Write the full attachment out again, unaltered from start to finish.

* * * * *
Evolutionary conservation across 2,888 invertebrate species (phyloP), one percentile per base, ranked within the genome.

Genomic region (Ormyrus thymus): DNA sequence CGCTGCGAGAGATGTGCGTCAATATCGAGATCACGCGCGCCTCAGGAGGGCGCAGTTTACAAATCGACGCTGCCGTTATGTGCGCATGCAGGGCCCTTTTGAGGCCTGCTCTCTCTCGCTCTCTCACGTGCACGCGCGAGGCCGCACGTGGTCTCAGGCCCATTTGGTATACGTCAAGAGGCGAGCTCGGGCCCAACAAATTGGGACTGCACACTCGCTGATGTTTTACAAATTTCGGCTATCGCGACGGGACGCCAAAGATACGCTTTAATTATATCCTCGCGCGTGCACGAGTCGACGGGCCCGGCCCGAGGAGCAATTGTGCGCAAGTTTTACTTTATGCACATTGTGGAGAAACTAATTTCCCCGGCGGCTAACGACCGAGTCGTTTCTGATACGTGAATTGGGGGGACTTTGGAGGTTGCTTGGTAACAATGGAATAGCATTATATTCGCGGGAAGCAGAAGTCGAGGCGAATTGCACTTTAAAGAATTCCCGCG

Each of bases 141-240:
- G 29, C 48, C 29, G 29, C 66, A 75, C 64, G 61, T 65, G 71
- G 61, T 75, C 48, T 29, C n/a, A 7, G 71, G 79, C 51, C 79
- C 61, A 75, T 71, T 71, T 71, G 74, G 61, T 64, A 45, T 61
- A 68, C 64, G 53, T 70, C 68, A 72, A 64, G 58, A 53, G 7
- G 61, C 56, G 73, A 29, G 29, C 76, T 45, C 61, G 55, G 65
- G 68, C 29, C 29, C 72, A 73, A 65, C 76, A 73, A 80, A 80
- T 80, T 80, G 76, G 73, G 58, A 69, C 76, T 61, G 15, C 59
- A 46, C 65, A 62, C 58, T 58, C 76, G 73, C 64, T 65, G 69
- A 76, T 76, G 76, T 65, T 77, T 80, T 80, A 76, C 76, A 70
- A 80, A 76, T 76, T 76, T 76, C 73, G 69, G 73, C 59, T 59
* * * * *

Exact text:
Evolutionary conservation across 2,888 invertebrate species (phyloP), one percentile per base, ranked within the genome.

Genomic region (Ormyrus thymus): DNA sequence CGCTGCGAGAGATGTGCGTCAATATCGAGATCACGCGCGCCTCAGGAGGGCGCAGTTTACAAATCGACGCTGCCGTTATGTGCGCATGCAGGGCCCTTTTGAGGCCTGCTCTCTCTCGCTCTCTCACGTGCACGCGCGAGGCCGCACGTGGTCTCAGGCCCATTTGGTATACGTCAAGAGGCGAGCTCGGGCCCAACAAATTGGGACTGCACACTCGCTGATGTTTTACAAATTTCGGCTATCGCGACGGGACGCCAAAGATACGCTTTAATTATATCCTCGCGCGTGCACGAGTCGACGGGCCCGGCCCGAGGAGCAATTGTGCGCAAGTTTTACTTTATGCACATTGTGGAGAAACTAATTTCCCCGGCGGCTAACGACCGAGTCGTTTCTGATACGTGAATTGGGGGGACTTTGGAGGTTGCTTGGTAACAATGGAATAGCATTATATTCGCGGGAAGCAGAAGTCGAGGCGAATTGCACTTTAAAGAATTCCCGCG

Each of bases 141-240:
- G 29, C 48, C 29, G 29, C 66, A 75, C 64, G 61, T 65, G 71
- G 61, T 75, C 48, T 29, C n/a, A 7, G 71, G 79, C 51, C 79
- C 61, A 75, T 71, T 71, T 71, G 74, G 61, T 64, A 45, T 61
- A 68, C 64, G 53, T 70, C 68, A 72, A 64, G 58, A 53, G 7
- G 61, C 56, G 73, A 29, G 29, C 76, T 45, C 61, G 55, G 65
- G 68, C 29, C 29, C 72, A 73, A 65, C 76, A 73, A 80, A 80
- T 80, T 80, G 76, G 73, G 58, A 69, C 76, T 61, G 15, C 59
- A 46, C 65, A 62, C 58, T 58, C 76, G 73, C 64, T 65, G 69
- A 76, T 76, G 76, T 65, T 77, T 80, T 80, A 76, C 76, A 70
- A 80, A 76, T 76, T 76, T 76, C 73, G 69, G 73, C 59, T 59